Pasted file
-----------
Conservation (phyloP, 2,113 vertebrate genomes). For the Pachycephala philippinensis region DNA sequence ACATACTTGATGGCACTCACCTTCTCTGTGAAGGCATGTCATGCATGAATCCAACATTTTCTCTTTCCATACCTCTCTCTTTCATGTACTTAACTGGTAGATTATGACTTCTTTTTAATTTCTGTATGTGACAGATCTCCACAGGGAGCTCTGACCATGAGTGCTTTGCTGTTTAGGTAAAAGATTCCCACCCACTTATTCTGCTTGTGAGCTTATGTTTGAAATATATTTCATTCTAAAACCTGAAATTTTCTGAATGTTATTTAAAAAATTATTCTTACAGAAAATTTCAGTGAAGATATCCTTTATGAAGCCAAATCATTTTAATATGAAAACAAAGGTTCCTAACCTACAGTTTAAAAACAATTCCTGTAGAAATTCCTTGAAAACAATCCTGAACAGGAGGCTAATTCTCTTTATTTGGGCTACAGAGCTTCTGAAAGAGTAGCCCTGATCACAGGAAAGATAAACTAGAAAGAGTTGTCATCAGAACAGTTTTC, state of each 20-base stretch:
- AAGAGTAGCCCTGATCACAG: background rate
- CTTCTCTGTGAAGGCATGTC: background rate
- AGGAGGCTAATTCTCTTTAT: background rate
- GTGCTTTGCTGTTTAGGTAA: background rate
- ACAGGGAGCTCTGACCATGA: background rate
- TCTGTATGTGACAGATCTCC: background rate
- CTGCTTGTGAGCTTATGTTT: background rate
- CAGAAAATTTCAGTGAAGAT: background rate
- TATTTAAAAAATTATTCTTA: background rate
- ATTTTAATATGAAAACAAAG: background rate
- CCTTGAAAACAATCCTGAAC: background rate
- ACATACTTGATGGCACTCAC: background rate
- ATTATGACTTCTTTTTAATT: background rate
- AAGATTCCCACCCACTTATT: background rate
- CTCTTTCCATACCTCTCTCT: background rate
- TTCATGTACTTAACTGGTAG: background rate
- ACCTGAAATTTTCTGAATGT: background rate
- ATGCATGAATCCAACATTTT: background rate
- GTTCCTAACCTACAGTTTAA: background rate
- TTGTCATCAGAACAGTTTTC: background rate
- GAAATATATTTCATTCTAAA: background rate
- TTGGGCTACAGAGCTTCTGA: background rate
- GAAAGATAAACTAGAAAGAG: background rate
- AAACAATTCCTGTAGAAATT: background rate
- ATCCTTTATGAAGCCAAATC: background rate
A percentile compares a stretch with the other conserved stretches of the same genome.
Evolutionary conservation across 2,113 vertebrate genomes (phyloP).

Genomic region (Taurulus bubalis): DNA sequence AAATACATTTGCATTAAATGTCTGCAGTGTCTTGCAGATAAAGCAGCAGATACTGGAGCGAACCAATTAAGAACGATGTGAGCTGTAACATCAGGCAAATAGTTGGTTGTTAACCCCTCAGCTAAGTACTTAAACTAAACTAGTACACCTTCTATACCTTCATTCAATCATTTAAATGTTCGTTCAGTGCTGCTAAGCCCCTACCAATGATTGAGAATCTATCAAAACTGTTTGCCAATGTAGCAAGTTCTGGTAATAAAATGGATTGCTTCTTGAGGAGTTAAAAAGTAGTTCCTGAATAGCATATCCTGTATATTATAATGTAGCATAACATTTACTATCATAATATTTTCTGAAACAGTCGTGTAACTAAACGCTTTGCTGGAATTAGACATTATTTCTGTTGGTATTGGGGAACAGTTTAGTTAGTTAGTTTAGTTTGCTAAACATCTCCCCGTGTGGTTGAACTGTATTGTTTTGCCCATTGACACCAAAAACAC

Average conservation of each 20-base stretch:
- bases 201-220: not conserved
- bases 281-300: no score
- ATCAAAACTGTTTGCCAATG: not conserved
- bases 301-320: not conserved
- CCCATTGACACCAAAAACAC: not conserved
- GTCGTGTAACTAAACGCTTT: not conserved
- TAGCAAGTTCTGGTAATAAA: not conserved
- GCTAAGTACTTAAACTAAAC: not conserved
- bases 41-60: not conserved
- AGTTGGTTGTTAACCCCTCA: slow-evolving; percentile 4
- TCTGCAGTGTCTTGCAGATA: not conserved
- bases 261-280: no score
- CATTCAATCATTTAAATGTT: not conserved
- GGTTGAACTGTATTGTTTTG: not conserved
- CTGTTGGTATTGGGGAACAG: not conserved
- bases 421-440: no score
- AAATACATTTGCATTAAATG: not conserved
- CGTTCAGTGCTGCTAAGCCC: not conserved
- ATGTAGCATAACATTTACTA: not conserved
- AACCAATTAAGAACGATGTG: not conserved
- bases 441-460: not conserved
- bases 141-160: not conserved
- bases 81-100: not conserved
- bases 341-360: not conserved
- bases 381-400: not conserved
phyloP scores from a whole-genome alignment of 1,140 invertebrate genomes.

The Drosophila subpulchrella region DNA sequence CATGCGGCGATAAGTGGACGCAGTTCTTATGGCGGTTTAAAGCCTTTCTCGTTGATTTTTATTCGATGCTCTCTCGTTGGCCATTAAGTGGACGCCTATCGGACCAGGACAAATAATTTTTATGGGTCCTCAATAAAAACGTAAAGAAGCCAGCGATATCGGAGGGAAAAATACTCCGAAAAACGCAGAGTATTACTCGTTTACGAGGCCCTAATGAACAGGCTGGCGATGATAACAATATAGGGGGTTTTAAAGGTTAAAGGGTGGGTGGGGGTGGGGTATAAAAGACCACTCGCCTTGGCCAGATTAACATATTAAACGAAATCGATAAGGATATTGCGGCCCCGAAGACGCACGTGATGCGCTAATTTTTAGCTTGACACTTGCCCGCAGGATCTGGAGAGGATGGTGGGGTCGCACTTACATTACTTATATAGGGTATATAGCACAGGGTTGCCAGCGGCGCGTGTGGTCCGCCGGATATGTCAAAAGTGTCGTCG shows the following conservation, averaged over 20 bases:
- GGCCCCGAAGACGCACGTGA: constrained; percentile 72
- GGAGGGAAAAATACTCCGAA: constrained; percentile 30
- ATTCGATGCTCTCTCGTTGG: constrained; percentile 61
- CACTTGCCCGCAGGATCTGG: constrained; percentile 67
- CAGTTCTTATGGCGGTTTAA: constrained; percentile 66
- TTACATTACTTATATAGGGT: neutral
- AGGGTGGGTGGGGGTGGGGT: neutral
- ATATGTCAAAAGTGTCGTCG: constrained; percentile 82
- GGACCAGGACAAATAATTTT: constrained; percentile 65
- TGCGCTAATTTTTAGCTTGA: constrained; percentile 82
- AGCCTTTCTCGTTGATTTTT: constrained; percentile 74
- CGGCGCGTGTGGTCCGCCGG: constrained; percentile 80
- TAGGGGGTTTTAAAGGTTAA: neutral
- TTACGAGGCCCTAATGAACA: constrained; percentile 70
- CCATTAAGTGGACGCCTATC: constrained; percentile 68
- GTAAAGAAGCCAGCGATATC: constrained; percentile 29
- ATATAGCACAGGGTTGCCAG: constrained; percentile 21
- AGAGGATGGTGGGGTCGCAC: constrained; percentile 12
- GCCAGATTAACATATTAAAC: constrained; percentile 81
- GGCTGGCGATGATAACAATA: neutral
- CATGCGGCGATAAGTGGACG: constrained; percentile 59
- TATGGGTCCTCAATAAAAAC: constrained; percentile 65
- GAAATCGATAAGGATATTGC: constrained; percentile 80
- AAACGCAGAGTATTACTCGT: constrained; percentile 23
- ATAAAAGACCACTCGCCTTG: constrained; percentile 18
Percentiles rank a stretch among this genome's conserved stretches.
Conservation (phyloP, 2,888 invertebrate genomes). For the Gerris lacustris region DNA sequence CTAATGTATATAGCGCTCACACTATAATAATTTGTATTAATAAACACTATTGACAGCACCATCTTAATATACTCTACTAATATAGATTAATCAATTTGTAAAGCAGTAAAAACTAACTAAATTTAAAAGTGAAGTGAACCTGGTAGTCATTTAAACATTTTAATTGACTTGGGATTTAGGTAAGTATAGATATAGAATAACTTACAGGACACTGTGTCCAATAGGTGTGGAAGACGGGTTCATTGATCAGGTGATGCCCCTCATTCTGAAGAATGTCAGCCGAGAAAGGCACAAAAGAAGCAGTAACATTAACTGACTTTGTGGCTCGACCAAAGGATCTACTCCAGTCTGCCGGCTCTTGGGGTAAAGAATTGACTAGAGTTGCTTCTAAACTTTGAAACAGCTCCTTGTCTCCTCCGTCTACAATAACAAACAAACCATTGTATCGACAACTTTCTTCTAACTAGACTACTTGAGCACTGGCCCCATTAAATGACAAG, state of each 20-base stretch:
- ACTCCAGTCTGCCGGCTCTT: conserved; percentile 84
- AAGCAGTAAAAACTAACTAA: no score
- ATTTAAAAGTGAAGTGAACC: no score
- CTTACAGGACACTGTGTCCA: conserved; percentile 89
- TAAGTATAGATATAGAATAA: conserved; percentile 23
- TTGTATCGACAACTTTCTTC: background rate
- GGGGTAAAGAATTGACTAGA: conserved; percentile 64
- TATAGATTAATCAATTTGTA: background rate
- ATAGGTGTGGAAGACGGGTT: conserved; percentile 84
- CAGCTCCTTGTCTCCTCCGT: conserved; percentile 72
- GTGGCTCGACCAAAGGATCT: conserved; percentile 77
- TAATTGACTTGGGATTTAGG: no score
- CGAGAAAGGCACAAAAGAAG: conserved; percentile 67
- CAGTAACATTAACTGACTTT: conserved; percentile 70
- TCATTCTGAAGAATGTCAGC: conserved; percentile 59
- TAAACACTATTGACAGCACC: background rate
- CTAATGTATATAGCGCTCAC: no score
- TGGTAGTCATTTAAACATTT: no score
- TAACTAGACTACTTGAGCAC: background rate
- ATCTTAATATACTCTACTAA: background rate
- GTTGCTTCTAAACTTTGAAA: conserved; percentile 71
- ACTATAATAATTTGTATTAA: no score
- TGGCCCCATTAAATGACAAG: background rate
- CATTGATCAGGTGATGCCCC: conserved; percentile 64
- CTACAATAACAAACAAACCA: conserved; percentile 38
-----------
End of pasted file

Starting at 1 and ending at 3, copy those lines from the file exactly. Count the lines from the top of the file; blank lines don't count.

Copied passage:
Conservation (phyloP, 2,113 vertebrate genomes). For the Pachycephala philippinensis region DNA sequence ACATACTTGATGGCACTCACCTTCTCTGTGAAGGCATGTCATGCATGAATCCAACATTTTCTCTTTCCATACCTCTCTCTTTCATGTACTTAACTGGTAGATTATGACTTCTTTTTAATTTCTGTATGTGACAGATCTCCACAGGGAGCTCTGACCATGAGTGCTTTGCTGTTTAGGTAAAAGATTCCCACCCACTTATTCTGCTTGTGAGCTTATGTTTGAAATATATTTCATTCTAAAACCTGAAATTTTCTGAATGTTATTTAAAAAATTATTCTTACAGAAAATTTCAGTGAAGATATCCTTTATGAAGCCAAATCATTTTAATATGAAAACAAAGGTTCCTAACCTACAGTTTAAAAACAATTCCTGTAGAAATTCCTTGAAAACAATCCTGAACAGGAGGCTAATTCTCTTTATTTGGGCTACAGAGCTTCTGAAAGAGTAGCCCTGATCACAGGAAAGATAAACTAGAAAGAGTTGTCATCAGAACAGTTTTC, state of each 20-base stretch:
- AAGAGTAGCCCTGATCACAG: background rate
- CTTCTCTGTGAAGGCATGTC: background rate